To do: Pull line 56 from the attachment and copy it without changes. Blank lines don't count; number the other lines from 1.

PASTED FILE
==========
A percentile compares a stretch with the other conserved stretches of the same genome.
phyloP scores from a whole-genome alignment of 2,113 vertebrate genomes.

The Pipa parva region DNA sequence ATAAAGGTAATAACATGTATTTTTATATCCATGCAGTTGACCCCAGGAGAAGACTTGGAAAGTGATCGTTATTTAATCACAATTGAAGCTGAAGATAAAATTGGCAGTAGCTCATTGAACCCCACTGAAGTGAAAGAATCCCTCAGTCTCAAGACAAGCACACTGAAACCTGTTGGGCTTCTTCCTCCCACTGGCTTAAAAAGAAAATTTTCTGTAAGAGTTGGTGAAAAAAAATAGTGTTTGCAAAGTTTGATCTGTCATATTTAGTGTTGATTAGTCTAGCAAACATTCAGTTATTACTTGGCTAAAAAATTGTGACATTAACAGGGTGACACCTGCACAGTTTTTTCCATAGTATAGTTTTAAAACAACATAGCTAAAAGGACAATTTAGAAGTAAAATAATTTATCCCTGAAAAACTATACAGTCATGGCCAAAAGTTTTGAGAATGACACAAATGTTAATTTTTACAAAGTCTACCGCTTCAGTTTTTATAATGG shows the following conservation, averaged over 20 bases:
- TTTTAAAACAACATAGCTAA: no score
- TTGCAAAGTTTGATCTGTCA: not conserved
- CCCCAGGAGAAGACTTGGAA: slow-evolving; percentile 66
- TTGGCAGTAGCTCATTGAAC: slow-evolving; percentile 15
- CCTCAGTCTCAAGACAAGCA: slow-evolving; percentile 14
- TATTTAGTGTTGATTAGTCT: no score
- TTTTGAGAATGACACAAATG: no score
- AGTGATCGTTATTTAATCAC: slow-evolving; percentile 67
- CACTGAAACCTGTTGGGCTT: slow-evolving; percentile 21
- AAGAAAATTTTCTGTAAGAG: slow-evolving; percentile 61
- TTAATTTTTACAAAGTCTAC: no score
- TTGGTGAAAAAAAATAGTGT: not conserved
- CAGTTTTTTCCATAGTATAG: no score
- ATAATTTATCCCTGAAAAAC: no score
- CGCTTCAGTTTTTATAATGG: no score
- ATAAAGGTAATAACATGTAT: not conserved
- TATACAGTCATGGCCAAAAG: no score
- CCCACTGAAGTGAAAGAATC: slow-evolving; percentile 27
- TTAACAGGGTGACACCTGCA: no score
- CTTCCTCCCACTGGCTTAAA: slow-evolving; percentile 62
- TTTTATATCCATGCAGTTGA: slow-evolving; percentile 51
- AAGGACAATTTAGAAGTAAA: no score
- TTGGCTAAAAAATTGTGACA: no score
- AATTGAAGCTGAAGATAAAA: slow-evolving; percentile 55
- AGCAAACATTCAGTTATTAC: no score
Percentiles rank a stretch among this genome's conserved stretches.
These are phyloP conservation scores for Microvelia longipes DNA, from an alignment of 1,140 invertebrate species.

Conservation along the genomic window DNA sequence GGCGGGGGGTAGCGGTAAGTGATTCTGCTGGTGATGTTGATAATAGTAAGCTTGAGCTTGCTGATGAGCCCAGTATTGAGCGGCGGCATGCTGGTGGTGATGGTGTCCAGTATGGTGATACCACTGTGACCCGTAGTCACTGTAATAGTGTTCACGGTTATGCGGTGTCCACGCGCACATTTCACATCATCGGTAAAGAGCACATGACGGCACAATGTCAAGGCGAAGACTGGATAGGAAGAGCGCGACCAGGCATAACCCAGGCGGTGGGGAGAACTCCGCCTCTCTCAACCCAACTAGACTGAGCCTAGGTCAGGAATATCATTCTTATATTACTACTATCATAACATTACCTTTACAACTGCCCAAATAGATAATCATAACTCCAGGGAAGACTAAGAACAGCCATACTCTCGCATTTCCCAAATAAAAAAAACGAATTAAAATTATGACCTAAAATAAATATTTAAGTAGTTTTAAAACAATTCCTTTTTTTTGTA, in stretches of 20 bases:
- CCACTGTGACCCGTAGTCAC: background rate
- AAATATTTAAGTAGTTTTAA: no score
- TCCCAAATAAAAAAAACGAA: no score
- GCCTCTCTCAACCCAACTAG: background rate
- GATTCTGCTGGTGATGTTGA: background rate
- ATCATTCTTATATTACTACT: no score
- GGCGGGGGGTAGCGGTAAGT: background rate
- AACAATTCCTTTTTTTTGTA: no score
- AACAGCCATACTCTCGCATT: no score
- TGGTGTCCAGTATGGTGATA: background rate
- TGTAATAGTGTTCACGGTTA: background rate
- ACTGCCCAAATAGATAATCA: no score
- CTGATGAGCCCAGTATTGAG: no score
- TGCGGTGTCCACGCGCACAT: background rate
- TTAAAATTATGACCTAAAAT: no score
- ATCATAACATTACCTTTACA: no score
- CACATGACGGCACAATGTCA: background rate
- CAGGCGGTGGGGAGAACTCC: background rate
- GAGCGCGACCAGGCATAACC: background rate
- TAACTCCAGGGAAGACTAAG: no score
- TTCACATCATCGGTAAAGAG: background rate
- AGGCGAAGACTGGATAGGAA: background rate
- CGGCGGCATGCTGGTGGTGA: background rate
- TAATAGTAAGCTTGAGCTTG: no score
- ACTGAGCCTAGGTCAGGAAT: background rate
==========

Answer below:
- ACTGAGCCTAGGTCAGGAAT: background rate